By taking an incremental approach, you can prioritise quick win carbon savings – using initial savings from low cost actions, such as installing smart meters and energy efficiency measures, such as LED lighting and building management controls to help fund low carbon projects with longer returns.
4. Is carbon reduction and net-zero target setting relevant to smaller organisations?
All types and sizes of organisations have an important role to play in reducing their carbon footprint.
Your employees, customers, suppliers, shareholders and investors all expect you to be environmentally responsible. In fact, demonstrating your green credentials is becoming an increasing pre-condition of winning new contracts, so could help you increase sales and profits. Governments are also driving action through increasing regulation and green incentives.
Whatever size organisation you run, managing your energy efficiently for cost and carbon reduction makes good business sense.
A great example is switching to electric vehicles. New technology and falling costs have opened the EV opportunity to organisations of all shapes and sizes. Installing electric vehicle charging points is now achievable, affordable and scalable for small and medium sized businesses – not just large corporations with huge fleets. Plus, there are attractive finance and tax incentives for early EV adopters, including EV charge point grants up to £14,000.
5. Is it ok to use carbon offsets to decarbonise my business?
Carbon offsetting by purchasing renewable energy or Power Purchase Agreements (PPAs) can play a role in reducing carbon emissions, particularly in the early stages of your sustainability journey. But it won’t get you all the way to net-zero.
PPAs are long term supply contracts for trading power from an independent renewable power generator to a business. From a net zero perspective, it is preferable to select certified agreements that support funding of additional new renewable generators.
British Gas offers a range of green business energy tariffs, including 100% renewable electricity, which is independently certified by the Carbon Trust. This provides confidence in the quality and origin of its renewable status as part of sustainability reporting requirements.
However, it’s important to blend green energy procurement with energy management measures that can improve both your financial and environmental performance.
6. Is going green going to cost my business more?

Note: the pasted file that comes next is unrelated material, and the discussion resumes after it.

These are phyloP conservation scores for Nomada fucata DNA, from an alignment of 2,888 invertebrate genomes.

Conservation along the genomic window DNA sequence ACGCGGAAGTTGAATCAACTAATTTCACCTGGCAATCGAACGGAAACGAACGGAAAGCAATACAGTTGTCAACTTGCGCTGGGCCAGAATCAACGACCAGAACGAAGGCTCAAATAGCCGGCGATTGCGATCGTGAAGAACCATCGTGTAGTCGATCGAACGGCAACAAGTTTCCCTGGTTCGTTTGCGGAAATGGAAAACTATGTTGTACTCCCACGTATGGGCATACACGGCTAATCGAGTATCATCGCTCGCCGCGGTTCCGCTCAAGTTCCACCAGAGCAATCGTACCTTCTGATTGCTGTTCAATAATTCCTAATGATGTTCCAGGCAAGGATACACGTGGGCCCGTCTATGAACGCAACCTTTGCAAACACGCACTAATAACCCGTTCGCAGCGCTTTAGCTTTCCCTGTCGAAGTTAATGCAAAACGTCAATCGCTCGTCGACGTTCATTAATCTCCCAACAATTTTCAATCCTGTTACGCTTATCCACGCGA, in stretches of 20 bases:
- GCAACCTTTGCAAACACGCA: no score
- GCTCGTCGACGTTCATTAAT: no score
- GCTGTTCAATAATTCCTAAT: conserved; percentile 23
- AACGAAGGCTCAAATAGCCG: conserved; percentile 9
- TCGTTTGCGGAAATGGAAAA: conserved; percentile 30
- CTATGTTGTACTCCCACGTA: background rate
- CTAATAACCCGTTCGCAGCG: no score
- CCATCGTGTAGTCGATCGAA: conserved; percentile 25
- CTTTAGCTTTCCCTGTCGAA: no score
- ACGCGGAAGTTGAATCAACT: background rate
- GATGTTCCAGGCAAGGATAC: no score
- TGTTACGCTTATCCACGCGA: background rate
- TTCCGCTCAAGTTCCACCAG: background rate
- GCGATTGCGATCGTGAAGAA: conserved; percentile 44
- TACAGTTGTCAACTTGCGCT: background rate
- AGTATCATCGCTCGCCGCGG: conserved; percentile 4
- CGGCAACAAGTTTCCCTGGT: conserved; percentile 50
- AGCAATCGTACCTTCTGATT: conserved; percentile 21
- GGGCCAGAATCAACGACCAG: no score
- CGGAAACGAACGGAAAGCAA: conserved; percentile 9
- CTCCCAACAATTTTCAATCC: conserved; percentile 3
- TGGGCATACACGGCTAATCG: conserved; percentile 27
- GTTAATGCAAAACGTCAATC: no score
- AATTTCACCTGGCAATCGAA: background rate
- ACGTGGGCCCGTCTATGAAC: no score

Amid the current economic uncertainty, many organisations are sensibly focusing on cost and operational efficiencies. Happily, managing energy more sustainably can provide both financial and environmental gains. In fact, our latest energy trends research shows that 61% of the best performing businesses are also sustainable energy leaders.
There are many low and zero cost carbon reduction measures that can quickly reduce emissions, while helping you to manage energy costs. Educating and influencing your employees to improve their energy saving behaviour costs nothing, while installing energy monitoring and control systems to drive efficiency can also be implemented with little expense.
There are many government grants, tax efficiencies and finance options to support businesses with green initiatives such as installing EV charge points for your business.
Even the more advanced distributed energy technologies, such as solar, heat pumps and data insights, are now more accessible and affordable. Indeed, these solutions can yield such positive and predictable returns on investment that innovative zero CAPEX financing models can be applied, repaid via operational savings. Depending on your product requirements, flexible finance options and managed help to access government grants such as the Salix Energy Efficiency Fund and Industrial Energy Transformation Fund are also available.
Most recently in the budget, the Chancellor of Exchequer Rishi Sunak announced a Super Deduction for businesses looking to implement capital projects. This deduction can help organisations reduce their corporations tax expenditure incurred from 1 April 2021 until the end of March 2023. Companies can claim 130% capital allowances on qualifying plant and machinery investments, which includes solar and EV charging points.
Now’s the time to put your carbon reduction plans into action
Going green isn’t just good for the environment; it can help your business become more resilient, save money and improve your brand reputation.
By building energy sustainability into your business strategy, you can balance both financial and environmental goals.
There are many potential pathways to carbon reduction and net zero but getting started is important. There are actions you can take today to reduce your carbon footprint, such as moving to electric vehicles, switching to energy from renewable sources and implementing low-cost energy efficiency measures.
See how British Gas business and Centrica Business Solutions can provide the step-by-step support and expertise you need to deliver on your commercial and sustainability goals: